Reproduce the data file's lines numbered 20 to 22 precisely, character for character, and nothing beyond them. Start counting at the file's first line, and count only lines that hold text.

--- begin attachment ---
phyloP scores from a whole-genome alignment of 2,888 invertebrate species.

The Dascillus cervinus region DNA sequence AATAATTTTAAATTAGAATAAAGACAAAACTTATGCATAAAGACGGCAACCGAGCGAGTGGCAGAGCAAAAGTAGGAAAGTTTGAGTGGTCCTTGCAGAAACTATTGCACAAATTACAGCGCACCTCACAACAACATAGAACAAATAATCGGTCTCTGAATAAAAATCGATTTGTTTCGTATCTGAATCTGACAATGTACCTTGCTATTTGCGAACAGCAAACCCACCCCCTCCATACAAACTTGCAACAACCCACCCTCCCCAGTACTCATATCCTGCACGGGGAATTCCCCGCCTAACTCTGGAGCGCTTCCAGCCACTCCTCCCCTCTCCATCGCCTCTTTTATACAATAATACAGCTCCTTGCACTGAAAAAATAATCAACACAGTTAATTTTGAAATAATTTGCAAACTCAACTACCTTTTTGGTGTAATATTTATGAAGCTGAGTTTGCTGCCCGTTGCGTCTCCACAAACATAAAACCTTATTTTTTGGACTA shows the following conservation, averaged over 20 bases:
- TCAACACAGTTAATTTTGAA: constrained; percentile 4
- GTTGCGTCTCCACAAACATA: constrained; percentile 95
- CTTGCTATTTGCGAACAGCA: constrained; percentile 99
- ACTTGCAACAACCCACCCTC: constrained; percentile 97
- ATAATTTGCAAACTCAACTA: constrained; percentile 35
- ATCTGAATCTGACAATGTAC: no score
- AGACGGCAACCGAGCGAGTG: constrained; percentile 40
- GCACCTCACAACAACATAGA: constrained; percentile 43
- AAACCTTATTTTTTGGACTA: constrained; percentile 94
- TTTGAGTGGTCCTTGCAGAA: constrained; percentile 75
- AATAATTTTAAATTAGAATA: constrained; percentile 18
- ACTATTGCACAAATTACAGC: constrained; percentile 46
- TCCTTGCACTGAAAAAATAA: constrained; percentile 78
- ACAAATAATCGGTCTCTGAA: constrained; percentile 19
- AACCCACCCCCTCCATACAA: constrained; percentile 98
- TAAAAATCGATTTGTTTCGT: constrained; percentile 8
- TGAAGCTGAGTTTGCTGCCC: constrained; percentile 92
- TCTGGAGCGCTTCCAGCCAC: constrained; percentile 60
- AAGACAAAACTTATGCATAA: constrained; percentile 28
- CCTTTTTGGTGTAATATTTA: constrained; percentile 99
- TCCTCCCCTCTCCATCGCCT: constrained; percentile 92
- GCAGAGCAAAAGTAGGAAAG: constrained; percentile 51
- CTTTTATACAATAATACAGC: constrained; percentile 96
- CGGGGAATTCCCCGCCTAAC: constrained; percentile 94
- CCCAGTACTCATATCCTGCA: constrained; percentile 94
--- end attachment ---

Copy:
- TCTGGAGCGCTTCCAGCCAC: constrained; percentile 60
- AAGACAAAACTTATGCATAA: constrained; percentile 28
- CCTTTTTGGTGTAATATTTA: constrained; percentile 99